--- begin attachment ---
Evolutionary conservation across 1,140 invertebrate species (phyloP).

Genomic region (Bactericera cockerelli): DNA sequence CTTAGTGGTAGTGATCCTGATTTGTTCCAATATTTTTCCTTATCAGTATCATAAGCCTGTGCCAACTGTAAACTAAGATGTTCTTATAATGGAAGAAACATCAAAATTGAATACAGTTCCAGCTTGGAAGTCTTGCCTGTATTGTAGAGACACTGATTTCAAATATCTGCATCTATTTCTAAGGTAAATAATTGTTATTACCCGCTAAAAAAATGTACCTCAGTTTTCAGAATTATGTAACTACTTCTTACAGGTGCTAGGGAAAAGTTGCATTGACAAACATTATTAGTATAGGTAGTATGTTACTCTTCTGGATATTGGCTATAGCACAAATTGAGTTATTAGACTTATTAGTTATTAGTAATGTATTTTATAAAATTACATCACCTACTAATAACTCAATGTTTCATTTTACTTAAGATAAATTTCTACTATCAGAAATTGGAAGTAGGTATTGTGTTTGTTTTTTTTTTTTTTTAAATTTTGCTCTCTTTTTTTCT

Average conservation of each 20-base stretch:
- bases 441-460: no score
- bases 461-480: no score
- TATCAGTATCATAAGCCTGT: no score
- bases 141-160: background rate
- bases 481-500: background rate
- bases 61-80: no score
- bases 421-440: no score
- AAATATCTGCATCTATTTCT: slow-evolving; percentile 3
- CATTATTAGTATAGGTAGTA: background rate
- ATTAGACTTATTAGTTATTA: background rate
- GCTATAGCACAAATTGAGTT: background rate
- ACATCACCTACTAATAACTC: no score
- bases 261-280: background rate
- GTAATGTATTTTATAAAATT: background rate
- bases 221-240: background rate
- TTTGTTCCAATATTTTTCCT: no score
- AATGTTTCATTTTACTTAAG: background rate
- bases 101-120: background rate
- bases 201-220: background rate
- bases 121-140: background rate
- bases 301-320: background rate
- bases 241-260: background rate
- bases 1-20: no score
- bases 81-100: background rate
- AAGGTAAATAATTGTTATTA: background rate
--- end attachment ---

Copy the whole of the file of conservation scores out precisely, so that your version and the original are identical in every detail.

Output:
Evolutionary conservation across 1,140 invertebrate species (phyloP).

Genomic region (Bactericera cockerelli): DNA sequence CTTAGTGGTAGTGATCCTGATTTGTTCCAATATTTTTCCTTATCAGTATCATAAGCCTGTGCCAACTGTAAACTAAGATGTTCTTATAATGGAAGAAACATCAAAATTGAATACAGTTCCAGCTTGGAAGTCTTGCCTGTATTGTAGAGACACTGATTTCAAATATCTGCATCTATTTCTAAGGTAAATAATTGTTATTACCCGCTAAAAAAATGTACCTCAGTTTTCAGAATTATGTAACTACTTCTTACAGGTGCTAGGGAAAAGTTGCATTGACAAACATTATTAGTATAGGTAGTATGTTACTCTTCTGGATATTGGCTATAGCACAAATTGAGTTATTAGACTTATTAGTTATTAGTAATGTATTTTATAAAATTACATCACCTACTAATAACTCAATGTTTCATTTTACTTAAGATAAATTTCTACTATCAGAAATTGGAAGTAGGTATTGTGTTTGTTTTTTTTTTTTTTTAAATTTTGCTCTCTTTTTTTCT

Average conservation of each 20-base stretch:
- bases 441-460: no score
- bases 461-480: no score
- TATCAGTATCATAAGCCTGT: no score
- bases 141-160: background rate
- bases 481-500: background rate
- bases 61-80: no score
- bases 421-440: no score
- AAATATCTGCATCTATTTCT: slow-evolving; percentile 3
- CATTATTAGTATAGGTAGTA: background rate
- ATTAGACTTATTAGTTATTA: background rate
- GCTATAGCACAAATTGAGTT: background rate
- ACATCACCTACTAATAACTC: no score
- bases 261-280: background rate
- GTAATGTATTTTATAAAATT: background rate
- bases 221-240: background rate
- TTTGTTCCAATATTTTTCCT: no score
- AATGTTTCATTTTACTTAAG: background rate
- bases 101-120: background rate
- bases 201-220: background rate
- bases 121-140: background rate
- bases 301-320: background rate
- bases 241-260: background rate
- bases 1-20: no score
- bases 81-100: background rate
- AAGGTAAATAATTGTTATTA: background rate